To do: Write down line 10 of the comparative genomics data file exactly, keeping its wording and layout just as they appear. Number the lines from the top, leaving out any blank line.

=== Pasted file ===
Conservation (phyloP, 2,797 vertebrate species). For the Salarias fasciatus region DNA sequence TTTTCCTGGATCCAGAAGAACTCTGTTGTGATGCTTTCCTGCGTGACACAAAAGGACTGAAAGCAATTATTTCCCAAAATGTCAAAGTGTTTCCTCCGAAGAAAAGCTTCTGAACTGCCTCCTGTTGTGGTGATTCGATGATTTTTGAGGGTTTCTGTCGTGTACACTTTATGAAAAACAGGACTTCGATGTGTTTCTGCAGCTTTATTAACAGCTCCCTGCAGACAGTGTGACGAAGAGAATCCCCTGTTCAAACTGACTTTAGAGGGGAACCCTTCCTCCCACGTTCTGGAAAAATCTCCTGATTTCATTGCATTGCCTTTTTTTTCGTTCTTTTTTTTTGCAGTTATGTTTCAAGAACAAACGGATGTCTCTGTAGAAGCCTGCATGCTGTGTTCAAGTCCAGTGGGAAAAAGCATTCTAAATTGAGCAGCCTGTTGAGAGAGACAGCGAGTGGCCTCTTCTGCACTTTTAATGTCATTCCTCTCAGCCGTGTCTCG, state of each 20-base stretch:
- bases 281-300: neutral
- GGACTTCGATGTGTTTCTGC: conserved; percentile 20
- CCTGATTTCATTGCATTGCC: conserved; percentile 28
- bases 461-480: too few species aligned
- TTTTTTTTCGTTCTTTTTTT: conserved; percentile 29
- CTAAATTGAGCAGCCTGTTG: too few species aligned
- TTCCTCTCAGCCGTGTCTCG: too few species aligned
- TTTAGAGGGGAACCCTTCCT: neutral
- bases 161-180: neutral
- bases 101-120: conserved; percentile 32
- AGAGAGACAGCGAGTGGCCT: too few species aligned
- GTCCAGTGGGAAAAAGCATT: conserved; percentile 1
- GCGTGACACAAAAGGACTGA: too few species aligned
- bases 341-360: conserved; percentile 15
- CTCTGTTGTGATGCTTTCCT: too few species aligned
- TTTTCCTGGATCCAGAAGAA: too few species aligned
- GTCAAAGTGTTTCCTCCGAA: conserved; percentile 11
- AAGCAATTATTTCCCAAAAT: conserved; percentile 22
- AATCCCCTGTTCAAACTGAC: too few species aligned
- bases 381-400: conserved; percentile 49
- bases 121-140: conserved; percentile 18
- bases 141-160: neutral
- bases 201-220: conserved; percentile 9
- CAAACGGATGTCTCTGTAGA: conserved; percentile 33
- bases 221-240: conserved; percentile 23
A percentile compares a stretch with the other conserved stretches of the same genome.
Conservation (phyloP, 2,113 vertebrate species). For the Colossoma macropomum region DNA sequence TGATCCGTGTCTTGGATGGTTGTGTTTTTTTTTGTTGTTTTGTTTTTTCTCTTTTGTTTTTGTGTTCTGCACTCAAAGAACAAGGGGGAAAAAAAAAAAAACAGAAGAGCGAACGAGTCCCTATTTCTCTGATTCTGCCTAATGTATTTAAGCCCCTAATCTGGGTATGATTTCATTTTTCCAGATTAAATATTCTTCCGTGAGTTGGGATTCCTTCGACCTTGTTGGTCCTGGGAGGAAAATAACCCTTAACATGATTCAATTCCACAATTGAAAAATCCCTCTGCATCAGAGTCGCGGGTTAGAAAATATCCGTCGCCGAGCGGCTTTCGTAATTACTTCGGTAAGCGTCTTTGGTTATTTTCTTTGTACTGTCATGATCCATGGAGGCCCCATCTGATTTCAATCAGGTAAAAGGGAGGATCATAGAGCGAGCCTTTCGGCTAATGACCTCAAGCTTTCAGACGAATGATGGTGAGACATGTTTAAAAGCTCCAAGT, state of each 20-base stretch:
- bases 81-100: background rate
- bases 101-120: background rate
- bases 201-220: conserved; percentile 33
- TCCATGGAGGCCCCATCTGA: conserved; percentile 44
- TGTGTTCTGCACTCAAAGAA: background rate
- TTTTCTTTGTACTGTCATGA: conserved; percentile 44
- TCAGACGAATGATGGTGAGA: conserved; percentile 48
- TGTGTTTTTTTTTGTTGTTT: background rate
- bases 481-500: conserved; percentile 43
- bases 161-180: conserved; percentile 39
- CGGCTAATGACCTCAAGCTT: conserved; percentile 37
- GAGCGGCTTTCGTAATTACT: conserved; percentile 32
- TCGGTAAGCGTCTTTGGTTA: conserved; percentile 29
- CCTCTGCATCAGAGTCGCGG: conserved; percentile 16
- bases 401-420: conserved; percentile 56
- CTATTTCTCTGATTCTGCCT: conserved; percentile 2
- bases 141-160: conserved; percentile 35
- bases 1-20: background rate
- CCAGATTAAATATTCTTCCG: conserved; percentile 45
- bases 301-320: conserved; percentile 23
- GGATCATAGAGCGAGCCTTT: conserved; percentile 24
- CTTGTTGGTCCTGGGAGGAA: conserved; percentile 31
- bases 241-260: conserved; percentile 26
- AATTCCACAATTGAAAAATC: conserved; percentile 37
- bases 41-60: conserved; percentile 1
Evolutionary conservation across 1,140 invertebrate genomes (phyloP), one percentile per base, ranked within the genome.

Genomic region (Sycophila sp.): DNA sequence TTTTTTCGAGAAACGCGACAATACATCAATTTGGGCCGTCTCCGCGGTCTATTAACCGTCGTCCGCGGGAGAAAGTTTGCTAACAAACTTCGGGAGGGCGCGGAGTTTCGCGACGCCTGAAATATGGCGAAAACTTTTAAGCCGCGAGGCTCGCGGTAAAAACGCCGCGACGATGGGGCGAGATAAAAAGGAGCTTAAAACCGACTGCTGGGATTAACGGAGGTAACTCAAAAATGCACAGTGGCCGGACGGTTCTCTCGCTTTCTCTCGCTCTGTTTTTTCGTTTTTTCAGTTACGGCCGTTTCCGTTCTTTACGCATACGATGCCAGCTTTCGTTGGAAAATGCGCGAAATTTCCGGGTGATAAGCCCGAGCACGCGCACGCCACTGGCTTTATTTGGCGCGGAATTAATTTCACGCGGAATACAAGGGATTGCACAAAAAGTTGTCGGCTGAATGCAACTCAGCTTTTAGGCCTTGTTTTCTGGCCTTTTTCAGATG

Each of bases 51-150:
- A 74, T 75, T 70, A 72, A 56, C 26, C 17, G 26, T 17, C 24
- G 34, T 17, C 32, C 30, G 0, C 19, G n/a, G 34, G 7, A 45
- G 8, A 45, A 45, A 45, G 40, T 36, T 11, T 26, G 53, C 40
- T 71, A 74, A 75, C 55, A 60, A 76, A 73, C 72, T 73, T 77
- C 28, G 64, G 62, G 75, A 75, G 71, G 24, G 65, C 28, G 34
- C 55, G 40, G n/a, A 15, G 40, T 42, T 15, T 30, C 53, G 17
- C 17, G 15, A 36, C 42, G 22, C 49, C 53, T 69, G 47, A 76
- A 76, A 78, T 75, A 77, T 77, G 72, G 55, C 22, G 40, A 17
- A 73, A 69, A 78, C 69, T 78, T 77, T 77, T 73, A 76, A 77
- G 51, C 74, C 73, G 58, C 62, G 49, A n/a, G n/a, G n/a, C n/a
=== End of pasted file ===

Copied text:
- bases 161-180: neutral